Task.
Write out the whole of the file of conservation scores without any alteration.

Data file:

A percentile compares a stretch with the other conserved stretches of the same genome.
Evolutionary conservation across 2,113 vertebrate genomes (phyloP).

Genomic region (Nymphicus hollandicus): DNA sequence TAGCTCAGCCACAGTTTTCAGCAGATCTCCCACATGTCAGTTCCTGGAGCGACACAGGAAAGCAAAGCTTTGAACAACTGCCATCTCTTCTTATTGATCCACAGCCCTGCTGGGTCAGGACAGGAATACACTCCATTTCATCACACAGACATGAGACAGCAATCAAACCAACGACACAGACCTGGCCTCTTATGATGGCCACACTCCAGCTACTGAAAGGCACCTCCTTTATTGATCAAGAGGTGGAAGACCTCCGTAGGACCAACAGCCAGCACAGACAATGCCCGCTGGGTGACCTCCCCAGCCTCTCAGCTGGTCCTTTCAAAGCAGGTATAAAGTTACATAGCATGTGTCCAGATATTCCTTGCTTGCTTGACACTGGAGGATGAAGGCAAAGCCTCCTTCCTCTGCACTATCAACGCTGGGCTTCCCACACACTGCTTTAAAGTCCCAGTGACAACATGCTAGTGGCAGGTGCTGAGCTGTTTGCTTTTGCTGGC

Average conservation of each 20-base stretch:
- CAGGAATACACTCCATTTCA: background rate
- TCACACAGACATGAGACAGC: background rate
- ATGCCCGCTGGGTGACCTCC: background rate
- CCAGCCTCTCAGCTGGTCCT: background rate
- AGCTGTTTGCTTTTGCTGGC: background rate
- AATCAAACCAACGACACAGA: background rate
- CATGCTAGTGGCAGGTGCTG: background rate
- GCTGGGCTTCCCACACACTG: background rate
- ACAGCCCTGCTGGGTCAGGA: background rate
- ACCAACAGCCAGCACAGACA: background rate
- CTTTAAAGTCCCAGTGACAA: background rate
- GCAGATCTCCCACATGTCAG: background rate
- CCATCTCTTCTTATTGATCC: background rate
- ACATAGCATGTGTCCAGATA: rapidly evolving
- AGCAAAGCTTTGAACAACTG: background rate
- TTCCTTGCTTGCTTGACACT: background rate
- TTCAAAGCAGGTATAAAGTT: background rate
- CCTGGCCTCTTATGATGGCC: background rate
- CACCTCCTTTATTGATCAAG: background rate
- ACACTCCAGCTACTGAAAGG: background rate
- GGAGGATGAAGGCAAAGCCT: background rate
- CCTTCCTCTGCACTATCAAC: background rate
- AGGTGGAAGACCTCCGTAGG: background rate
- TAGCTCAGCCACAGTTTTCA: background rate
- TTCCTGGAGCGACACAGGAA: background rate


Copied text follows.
A percentile compares a stretch with the other conserved stretches of the same genome.
Evolutionary conservation across 2,113 vertebrate genomes (phyloP).

Genomic region (Nymphicus hollandicus): DNA sequence TAGCTCAGCCACAGTTTTCAGCAGATCTCCCACATGTCAGTTCCTGGAGCGACACAGGAAAGCAAAGCTTTGAACAACTGCCATCTCTTCTTATTGATCCACAGCCCTGCTGGGTCAGGACAGGAATACACTCCATTTCATCACACAGACATGAGACAGCAATCAAACCAACGACACAGACCTGGCCTCTTATGATGGCCACACTCCAGCTACTGAAAGGCACCTCCTTTATTGATCAAGAGGTGGAAGACCTCCGTAGGACCAACAGCCAGCACAGACAATGCCCGCTGGGTGACCTCCCCAGCCTCTCAGCTGGTCCTTTCAAAGCAGGTATAAAGTTACATAGCATGTGTCCAGATATTCCTTGCTTGCTTGACACTGGAGGATGAAGGCAAAGCCTCCTTCCTCTGCACTATCAACGCTGGGCTTCCCACACACTGCTTTAAAGTCCCAGTGACAACATGCTAGTGGCAGGTGCTGAGCTGTTTGCTTTTGCTGGC

Average conservation of each 20-base stretch:
- CAGGAATACACTCCATTTCA: background rate
- TCACACAGACATGAGACAGC: background rate
- ATGCCCGCTGGGTGACCTCC: background rate
- CCAGCCTCTCAGCTGGTCCT: background rate
- AGCTGTTTGCTTTTGCTGGC: background rate
- AATCAAACCAACGACACAGA: background rate
- CATGCTAGTGGCAGGTGCTG: background rate
- GCTGGGCTTCCCACACACTG: background rate
- ACAGCCCTGCTGGGTCAGGA: background rate
- ACCAACAGCCAGCACAGACA: background rate
- CTTTAAAGTCCCAGTGACAA: background rate
- GCAGATCTCCCACATGTCAG: background rate
- CCATCTCTTCTTATTGATCC: background rate
- ACATAGCATGTGTCCAGATA: rapidly evolving
- AGCAAAGCTTTGAACAACTG: background rate
- TTCCTTGCTTGCTTGACACT: background rate
- TTCAAAGCAGGTATAAAGTT: background rate
- CCTGGCCTCTTATGATGGCC: background rate
- CACCTCCTTTATTGATCAAG: background rate
- ACACTCCAGCTACTGAAAGG: background rate
- GGAGGATGAAGGCAAAGCCT: background rate
- CCTTCCTCTGCACTATCAAC: background rate
- AGGTGGAAGACCTCCGTAGG: background rate
- TAGCTCAGCCACAGTTTTCA: background rate
- TTCCTGGAGCGACACAGGAA: background rate